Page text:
- Feeding Resumes: There’s an increased focus on feeding to replenish lost energy reserves.
- Behavioral Changes: Some species display more aggressive or territorial behaviors, especially if the post-brumation period aligns with their breeding season.
Brumation Risks for Young Animals
Brumation is riskier for young animals, particularly for young reptiles. This increased risk is primarily due to their lesser energy reserves and ongoing development needs. Here’s why:
- Energy Reserves: Young reptiles often do not have the same fat and energy reserves as adults, so they might not have sufficient reserves to sustain them.
- Growth and Development: Young animals are in a crucial stage of growth and development. The slowed metabolic processes during brumation sometimes interferes with normal growth patterns.
- Immune Function: The immune system in younger animals is not as robust as in adults. The decreased physiological activity during brumation potentially lowers their immune responses, making them more susceptible to infections or illnesses.
In the wild, the timing of breeding cycles gives young animals the optimal chance of winter survival. For pet reptiles and amphibians, whether or not brumation occurs is a concern worth discussing with a veterinarian.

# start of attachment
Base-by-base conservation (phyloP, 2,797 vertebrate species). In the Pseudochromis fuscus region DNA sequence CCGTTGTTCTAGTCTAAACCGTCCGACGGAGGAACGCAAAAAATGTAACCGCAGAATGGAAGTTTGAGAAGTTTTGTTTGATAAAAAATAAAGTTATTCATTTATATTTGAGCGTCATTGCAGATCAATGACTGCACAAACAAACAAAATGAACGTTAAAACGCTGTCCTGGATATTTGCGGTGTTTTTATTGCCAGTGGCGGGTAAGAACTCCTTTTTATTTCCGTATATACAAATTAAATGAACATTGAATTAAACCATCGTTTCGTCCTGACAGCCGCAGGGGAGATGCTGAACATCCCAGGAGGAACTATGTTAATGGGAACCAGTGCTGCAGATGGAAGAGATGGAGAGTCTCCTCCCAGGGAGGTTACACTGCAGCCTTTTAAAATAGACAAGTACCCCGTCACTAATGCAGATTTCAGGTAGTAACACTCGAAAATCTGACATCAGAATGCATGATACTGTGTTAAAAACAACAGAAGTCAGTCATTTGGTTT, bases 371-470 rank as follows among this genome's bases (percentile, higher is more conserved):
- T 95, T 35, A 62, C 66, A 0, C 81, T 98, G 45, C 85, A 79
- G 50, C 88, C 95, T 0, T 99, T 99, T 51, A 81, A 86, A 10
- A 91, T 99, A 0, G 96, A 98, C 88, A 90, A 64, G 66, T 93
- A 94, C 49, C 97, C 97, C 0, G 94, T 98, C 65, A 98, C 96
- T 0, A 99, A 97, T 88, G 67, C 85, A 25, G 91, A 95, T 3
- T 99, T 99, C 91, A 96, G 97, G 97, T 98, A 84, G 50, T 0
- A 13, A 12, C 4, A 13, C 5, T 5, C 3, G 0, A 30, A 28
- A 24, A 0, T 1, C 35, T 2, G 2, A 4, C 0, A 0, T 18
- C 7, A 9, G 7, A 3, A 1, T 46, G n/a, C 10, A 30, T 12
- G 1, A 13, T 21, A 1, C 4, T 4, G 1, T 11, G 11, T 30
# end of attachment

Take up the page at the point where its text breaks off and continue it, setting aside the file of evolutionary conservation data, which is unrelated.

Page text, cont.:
Role of Brumation in Reproduction
Brumation plays a significant role in the reproductive cycles of many reptiles and amphibians. Here’s how:
- Hormonal Changes: The physiological changes during brumation trigger hormonal responses that are crucial for initiating reproductive activities.
- Synchronization: Brumation helps synchronize mating behaviors. When multiple animals emerge from brumation at the same time, it increases the chances of successful mating encounters.
- Egg Development: Some species require brumation for the development of eggs or to stimulate ovulation after the animals emerge from brumation.
- Breeding Readiness: The post-brumation period often signals increased sexual activity and readiness for breeding.
Brumation in Pet Reptiles
Pet reptiles may not brumate as they do in the wild. However, some may exhibit brumation behaviors if their habitat mimics natural light and temperature cycles. Whether a pet reptile brumates depends on species, individual health, and environmental factors.
Not experiencing brumation usually is not harmful to pets, provided they are kept in a stable, appropriate environment. For some species, however, a period of brumation is beneficial, especially for breeding purposes.
Preparing a Pet for Brumation
If a pet owner decides to allow their reptile to brumate, or if the reptile shows signs of wanting to brumate, certain steps should be taken:
- Veterinary Check: Ensure the reptile is healthy enough for brumation.
- Adjust Environment: Gradually reduce temperature and lighting in the reptile’s habitat to mimic seasonal changes.
- Reduce Feeding: Slowly decrease the frequency of feeding before brumation. Stop feeding when brumation begins, as digestion during this period can be harmful.
- Ensure Hydration: Make sure the reptile has access to water.
- Monitor Regularly: Keep an eye on the reptile’s health and habitat conditions throughout the brumation period.
To prevent brumation, maintain a consistent, warm environment with steady light cycles. This can be especially important for sick or underweight reptiles for whom brumation could be risky.
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- Pet Talk (2021). “Turtle Brumation: The Benefits & Dangers of the Hibernation Cycle.” TAMU Vet Med. VMBS News.